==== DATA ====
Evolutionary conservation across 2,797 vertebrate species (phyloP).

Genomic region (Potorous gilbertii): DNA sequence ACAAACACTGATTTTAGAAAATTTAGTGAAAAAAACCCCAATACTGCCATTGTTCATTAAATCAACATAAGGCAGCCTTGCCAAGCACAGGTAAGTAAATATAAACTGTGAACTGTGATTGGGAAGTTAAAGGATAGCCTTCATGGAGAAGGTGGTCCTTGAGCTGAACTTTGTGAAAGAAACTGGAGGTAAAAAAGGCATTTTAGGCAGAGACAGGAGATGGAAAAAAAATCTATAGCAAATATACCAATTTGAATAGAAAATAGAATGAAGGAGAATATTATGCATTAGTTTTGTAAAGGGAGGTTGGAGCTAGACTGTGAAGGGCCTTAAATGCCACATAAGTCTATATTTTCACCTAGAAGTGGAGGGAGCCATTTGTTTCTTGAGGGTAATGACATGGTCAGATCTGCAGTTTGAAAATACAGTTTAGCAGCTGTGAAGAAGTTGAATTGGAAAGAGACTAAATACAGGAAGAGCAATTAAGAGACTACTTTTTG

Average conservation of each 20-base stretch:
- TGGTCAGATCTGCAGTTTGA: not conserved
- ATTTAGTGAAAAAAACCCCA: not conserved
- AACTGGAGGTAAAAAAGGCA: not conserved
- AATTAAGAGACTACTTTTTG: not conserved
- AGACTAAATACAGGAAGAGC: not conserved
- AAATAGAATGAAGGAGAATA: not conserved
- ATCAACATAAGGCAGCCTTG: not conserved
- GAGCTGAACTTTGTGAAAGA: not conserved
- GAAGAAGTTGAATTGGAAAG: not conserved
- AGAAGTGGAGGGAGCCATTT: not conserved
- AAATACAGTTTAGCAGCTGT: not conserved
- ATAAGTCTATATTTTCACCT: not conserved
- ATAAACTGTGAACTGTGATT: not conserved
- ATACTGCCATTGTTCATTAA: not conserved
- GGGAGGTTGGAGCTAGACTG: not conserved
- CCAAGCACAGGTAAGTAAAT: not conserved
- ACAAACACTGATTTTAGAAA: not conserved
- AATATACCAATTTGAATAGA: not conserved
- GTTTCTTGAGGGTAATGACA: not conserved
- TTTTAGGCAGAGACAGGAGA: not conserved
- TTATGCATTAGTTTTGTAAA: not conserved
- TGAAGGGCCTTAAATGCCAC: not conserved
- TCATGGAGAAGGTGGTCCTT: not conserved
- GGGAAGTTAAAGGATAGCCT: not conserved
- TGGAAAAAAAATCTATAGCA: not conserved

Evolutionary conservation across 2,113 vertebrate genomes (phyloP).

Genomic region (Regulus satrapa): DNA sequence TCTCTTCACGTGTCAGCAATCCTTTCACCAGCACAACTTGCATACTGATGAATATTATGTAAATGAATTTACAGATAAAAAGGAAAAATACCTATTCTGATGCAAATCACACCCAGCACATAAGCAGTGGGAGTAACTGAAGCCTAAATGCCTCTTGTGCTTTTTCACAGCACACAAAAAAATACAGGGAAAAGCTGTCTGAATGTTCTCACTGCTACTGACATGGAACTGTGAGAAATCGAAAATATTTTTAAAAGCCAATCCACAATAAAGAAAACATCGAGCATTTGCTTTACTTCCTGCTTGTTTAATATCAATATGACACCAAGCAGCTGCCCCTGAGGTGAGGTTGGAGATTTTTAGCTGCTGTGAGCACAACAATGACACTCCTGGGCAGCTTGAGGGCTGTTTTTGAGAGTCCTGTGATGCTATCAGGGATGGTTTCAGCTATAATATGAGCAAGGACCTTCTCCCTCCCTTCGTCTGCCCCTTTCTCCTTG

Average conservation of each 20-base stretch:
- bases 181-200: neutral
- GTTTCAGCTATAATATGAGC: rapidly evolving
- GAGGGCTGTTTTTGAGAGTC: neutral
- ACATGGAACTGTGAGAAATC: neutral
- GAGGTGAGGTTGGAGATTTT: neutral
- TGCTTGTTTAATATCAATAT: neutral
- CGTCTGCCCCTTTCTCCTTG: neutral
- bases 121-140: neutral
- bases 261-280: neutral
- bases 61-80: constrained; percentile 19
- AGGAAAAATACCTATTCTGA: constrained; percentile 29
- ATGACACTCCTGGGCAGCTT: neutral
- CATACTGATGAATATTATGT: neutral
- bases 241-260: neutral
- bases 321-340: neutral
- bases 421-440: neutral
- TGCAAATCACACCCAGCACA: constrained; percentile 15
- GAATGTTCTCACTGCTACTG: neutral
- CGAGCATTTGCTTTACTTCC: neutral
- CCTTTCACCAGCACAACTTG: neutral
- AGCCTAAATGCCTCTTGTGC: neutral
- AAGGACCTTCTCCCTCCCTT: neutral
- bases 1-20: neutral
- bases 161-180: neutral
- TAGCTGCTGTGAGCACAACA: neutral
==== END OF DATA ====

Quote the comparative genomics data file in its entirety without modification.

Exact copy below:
Evolutionary conservation across 2,797 vertebrate species (phyloP).

Genomic region (Potorous gilbertii): DNA sequence ACAAACACTGATTTTAGAAAATTTAGTGAAAAAAACCCCAATACTGCCATTGTTCATTAAATCAACATAAGGCAGCCTTGCCAAGCACAGGTAAGTAAATATAAACTGTGAACTGTGATTGGGAAGTTAAAGGATAGCCTTCATGGAGAAGGTGGTCCTTGAGCTGAACTTTGTGAAAGAAACTGGAGGTAAAAAAGGCATTTTAGGCAGAGACAGGAGATGGAAAAAAAATCTATAGCAAATATACCAATTTGAATAGAAAATAGAATGAAGGAGAATATTATGCATTAGTTTTGTAAAGGGAGGTTGGAGCTAGACTGTGAAGGGCCTTAAATGCCACATAAGTCTATATTTTCACCTAGAAGTGGAGGGAGCCATTTGTTTCTTGAGGGTAATGACATGGTCAGATCTGCAGTTTGAAAATACAGTTTAGCAGCTGTGAAGAAGTTGAATTGGAAAGAGACTAAATACAGGAAGAGCAATTAAGAGACTACTTTTTG

Average conservation of each 20-base stretch:
- TGGTCAGATCTGCAGTTTGA: not conserved
- ATTTAGTGAAAAAAACCCCA: not conserved
- AACTGGAGGTAAAAAAGGCA: not conserved
- AATTAAGAGACTACTTTTTG: not conserved
- AGACTAAATACAGGAAGAGC: not conserved
- AAATAGAATGAAGGAGAATA: not conserved
- ATCAACATAAGGCAGCCTTG: not conserved
- GAGCTGAACTTTGTGAAAGA: not conserved
- GAAGAAGTTGAATTGGAAAG: not conserved
- AGAAGTGGAGGGAGCCATTT: not conserved
- AAATACAGTTTAGCAGCTGT: not conserved
- ATAAGTCTATATTTTCACCT: not conserved
- ATAAACTGTGAACTGTGATT: not conserved
- ATACTGCCATTGTTCATTAA: not conserved
- GGGAGGTTGGAGCTAGACTG: not conserved
- CCAAGCACAGGTAAGTAAAT: not conserved
- ACAAACACTGATTTTAGAAA: not conserved
- AATATACCAATTTGAATAGA: not conserved
- GTTTCTTGAGGGTAATGACA: not conserved
- TTTTAGGCAGAGACAGGAGA: not conserved
- TTATGCATTAGTTTTGTAAA: not conserved
- TGAAGGGCCTTAAATGCCAC: not conserved
- TCATGGAGAAGGTGGTCCTT: not conserved
- GGGAAGTTAAAGGATAGCCT: not conserved
- TGGAAAAAAAATCTATAGCA: not conserved

Evolutionary conservation across 2,113 vertebrate genomes (phyloP).

Genomic region (Regulus satrapa): DNA sequence TCTCTTCACGTGTCAGCAATCCTTTCACCAGCACAACTTGCATACTGATGAATATTATGTAAATGAATTTACAGATAAAAAGGAAAAATACCTATTCTGATGCAAATCACACCCAGCACATAAGCAGTGGGAGTAACTGAAGCCTAAATGCCTCTTGTGCTTTTTCACAGCACACAAAAAAATACAGGGAAAAGCTGTCTGAATGTTCTCACTGCTACTGACATGGAACTGTGAGAAATCGAAAATATTTTTAAAAGCCAATCCACAATAAAGAAAACATCGAGCATTTGCTTTACTTCCTGCTTGTTTAATATCAATATGACACCAAGCAGCTGCCCCTGAGGTGAGGTTGGAGATTTTTAGCTGCTGTGAGCACAACAATGACACTCCTGGGCAGCTTGAGGGCTGTTTTTGAGAGTCCTGTGATGCTATCAGGGATGGTTTCAGCTATAATATGAGCAAGGACCTTCTCCCTCCCTTCGTCTGCCCCTTTCTCCTTG

Average conservation of each 20-base stretch:
- bases 181-200: neutral
- GTTTCAGCTATAATATGAGC: rapidly evolving
- GAGGGCTGTTTTTGAGAGTC: neutral
- ACATGGAACTGTGAGAAATC: neutral
- GAGGTGAGGTTGGAGATTTT: neutral
- TGCTTGTTTAATATCAATAT: neutral
- CGTCTGCCCCTTTCTCCTTG: neutral
- bases 121-140: neutral
- bases 261-280: neutral
- bases 61-80: constrained; percentile 19
- AGGAAAAATACCTATTCTGA: constrained; percentile 29
- ATGACACTCCTGGGCAGCTT: neutral
- CATACTGATGAATATTATGT: neutral
- bases 241-260: neutral
- bases 321-340: neutral
- bases 421-440: neutral
- TGCAAATCACACCCAGCACA: constrained; percentile 15
- GAATGTTCTCACTGCTACTG: neutral
- CGAGCATTTGCTTTACTTCC: neutral
- CCTTTCACCAGCACAACTTG: neutral
- AGCCTAAATGCCTCTTGTGC: neutral
- AAGGACCTTCTCCCTCCCTT: neutral
- bases 1-20: neutral
- bases 161-180: neutral
- TAGCTGCTGTGAGCACAACA: neutral